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News Items
Column: A lasting legacy
Turner Publishing - Tuesday, July 31, 2018 

Maine’s rich and colorful outdoor heritage has, over the years, produced a parade of prominent and not-so-prominent personalities, all helping shape and imprint this memorable and lasting legacy. Greenville bush pilot Dick Folsom was a man who left his mark in the annals of Maine’s outdoor history. Logic dictates you don’t make a living bush flying Maine without some tales to tell. Folsom had more than his share. Jake Morrel’s new book is called “Dick Folsom: Bush Pilot, A Legend Reflects.” ~ V. Paul Reynolds
Blog: Conservation Project Is a Winner
Portland Press Herald - Tuesday, July 31, 2018 

A landmark conservation project in western Maine was announced late last month, much to the delight of outdoor enthusiasts. The long-awaited deal protects more than 10,000 acres along the Appalachian Trail corridor, securing future public access and ensuring that the property remains a working forest. The 9,580-acre Redington Forest conservation easement surrounds the 4,010-foot summit of Mt. Redington, while the 1,155-acre Lone Mountain easement conserves a significant portion on the north slopes of that peak. These lands close gaps in a 60,000-acre swath of conservation protection ranging from Long Falls Dam Road east of the Bigelows to Route 4 west of Saddleback. ~ Carey Kish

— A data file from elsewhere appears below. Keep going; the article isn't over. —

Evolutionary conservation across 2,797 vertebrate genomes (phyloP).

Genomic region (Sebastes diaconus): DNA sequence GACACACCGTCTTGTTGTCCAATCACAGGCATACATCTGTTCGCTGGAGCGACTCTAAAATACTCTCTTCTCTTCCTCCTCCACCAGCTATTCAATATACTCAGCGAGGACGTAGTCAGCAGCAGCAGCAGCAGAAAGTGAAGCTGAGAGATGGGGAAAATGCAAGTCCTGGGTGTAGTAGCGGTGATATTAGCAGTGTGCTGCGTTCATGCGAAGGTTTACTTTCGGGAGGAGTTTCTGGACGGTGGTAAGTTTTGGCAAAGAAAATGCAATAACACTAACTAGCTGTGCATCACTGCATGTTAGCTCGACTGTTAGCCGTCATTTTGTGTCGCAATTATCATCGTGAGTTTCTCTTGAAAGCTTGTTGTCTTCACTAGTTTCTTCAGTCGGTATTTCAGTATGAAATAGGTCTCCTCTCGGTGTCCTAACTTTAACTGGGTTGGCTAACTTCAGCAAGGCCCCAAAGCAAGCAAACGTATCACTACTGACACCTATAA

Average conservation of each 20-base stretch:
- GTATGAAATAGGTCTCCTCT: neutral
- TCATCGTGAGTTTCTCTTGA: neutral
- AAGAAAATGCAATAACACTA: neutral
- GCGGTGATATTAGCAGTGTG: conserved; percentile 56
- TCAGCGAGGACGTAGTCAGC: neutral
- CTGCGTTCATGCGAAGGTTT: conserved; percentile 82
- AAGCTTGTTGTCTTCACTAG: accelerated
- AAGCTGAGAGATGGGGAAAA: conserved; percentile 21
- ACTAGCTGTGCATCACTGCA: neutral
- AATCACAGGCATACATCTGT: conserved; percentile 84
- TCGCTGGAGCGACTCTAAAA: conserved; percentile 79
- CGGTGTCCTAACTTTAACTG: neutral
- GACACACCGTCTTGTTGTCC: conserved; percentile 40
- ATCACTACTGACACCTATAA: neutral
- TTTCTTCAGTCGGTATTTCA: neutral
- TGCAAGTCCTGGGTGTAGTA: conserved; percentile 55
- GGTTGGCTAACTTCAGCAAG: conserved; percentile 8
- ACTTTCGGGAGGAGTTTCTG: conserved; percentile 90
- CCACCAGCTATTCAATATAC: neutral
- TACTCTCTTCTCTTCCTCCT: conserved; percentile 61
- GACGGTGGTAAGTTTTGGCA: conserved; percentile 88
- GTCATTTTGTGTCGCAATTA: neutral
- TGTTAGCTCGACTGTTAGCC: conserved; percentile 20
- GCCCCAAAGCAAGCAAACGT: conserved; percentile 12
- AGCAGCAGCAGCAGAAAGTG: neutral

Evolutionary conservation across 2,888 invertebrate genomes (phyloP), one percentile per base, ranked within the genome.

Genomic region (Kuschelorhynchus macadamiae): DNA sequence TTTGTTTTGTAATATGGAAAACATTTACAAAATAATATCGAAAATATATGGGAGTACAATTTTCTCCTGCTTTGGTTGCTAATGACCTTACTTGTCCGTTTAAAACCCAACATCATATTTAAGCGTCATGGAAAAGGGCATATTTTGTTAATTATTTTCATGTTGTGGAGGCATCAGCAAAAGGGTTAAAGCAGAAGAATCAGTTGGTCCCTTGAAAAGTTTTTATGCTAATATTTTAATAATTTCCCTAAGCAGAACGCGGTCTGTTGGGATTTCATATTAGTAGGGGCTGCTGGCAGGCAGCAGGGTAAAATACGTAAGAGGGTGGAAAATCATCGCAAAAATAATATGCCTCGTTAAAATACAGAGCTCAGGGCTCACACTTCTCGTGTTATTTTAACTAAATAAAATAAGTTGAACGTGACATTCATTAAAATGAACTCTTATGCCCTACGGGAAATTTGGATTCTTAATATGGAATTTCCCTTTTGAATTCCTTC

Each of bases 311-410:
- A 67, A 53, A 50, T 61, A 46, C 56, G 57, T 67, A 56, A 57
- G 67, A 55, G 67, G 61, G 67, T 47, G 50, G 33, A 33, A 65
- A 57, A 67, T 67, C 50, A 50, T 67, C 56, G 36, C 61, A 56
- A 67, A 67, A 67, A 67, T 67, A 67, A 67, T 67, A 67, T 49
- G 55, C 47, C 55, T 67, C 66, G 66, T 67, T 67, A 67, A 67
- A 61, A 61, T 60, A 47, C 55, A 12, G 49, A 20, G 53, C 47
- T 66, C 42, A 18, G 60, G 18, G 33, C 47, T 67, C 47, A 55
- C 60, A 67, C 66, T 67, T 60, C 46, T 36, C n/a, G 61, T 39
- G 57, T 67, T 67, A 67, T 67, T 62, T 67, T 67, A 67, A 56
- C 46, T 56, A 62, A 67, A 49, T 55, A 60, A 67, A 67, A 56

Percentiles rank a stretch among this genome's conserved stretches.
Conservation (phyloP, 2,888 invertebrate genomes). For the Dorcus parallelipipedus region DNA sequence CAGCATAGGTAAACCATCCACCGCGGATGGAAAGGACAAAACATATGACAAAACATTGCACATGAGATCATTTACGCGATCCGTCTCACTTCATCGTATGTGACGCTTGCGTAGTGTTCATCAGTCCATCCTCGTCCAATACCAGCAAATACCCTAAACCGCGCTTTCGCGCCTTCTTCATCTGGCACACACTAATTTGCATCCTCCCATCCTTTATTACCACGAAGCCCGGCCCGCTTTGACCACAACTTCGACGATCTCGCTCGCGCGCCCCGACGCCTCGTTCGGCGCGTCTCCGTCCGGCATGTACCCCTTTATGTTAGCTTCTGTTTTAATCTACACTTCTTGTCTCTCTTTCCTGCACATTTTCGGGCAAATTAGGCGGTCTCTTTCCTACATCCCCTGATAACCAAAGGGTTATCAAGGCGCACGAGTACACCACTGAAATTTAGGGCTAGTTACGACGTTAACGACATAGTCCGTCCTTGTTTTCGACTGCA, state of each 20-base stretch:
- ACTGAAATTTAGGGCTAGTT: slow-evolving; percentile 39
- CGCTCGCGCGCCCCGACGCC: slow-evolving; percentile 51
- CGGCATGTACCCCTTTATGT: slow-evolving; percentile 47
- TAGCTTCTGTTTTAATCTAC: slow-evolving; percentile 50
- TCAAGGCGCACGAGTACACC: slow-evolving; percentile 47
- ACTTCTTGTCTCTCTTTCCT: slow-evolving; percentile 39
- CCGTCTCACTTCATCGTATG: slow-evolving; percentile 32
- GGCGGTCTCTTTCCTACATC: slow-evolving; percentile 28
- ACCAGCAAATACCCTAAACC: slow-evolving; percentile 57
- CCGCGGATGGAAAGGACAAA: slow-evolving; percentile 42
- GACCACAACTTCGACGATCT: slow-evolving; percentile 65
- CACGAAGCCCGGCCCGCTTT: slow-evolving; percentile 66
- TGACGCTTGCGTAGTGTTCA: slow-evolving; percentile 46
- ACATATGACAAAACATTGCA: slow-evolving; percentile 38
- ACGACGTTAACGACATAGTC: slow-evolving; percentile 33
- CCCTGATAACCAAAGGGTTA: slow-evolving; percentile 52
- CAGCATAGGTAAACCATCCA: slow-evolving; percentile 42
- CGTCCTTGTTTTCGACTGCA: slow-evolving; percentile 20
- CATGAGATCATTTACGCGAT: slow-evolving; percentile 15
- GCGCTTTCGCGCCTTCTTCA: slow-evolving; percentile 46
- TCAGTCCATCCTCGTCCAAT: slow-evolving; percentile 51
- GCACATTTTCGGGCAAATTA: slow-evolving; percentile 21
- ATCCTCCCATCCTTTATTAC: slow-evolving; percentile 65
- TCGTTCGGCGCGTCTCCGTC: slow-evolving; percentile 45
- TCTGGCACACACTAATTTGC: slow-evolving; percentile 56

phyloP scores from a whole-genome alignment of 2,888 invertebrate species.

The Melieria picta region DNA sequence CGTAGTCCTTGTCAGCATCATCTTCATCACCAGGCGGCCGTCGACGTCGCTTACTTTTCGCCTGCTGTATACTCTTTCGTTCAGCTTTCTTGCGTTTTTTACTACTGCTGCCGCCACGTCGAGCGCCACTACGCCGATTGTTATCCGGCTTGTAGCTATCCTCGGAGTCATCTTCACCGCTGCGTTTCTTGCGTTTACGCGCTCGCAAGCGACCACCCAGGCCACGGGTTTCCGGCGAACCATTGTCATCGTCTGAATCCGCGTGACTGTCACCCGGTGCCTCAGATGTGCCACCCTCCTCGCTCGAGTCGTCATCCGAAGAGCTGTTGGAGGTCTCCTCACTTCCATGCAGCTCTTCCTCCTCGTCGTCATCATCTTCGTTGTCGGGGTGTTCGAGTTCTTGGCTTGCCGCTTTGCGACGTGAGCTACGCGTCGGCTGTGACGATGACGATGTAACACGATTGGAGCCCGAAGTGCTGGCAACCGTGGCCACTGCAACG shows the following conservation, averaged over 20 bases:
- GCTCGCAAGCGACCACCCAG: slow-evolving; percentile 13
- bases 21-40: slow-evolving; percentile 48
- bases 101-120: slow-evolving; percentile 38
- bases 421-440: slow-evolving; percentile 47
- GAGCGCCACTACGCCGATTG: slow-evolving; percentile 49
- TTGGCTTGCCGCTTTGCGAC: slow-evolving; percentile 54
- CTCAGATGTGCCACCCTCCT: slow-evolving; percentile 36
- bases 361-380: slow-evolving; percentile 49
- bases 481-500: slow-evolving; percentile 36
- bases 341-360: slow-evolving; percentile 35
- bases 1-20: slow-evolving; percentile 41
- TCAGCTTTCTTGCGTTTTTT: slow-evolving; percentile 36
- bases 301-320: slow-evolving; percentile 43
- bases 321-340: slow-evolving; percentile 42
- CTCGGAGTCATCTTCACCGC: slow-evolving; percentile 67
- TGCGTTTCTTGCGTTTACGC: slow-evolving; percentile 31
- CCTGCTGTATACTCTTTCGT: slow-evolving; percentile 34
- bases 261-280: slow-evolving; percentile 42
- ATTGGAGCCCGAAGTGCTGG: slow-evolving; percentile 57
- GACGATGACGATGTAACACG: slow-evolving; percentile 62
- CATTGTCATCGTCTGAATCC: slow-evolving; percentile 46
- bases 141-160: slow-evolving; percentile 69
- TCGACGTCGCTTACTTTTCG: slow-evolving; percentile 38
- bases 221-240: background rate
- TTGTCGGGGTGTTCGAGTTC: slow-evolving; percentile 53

Fox involved in Brunswick attacks confirmed to have been rabid
Times Record - Tuesday, July 31, 2018 

Brunswick police say the fox killed by an officer killed on Moody Road Friday after attacking four people has tested positive for rabies. In a separate incident, a skunk found on Range Road Sunday also tested positive for rabies.
Maine to get over $1 million in federal aid for severe fall storm
Associated Press - Tuesday, July 31, 2018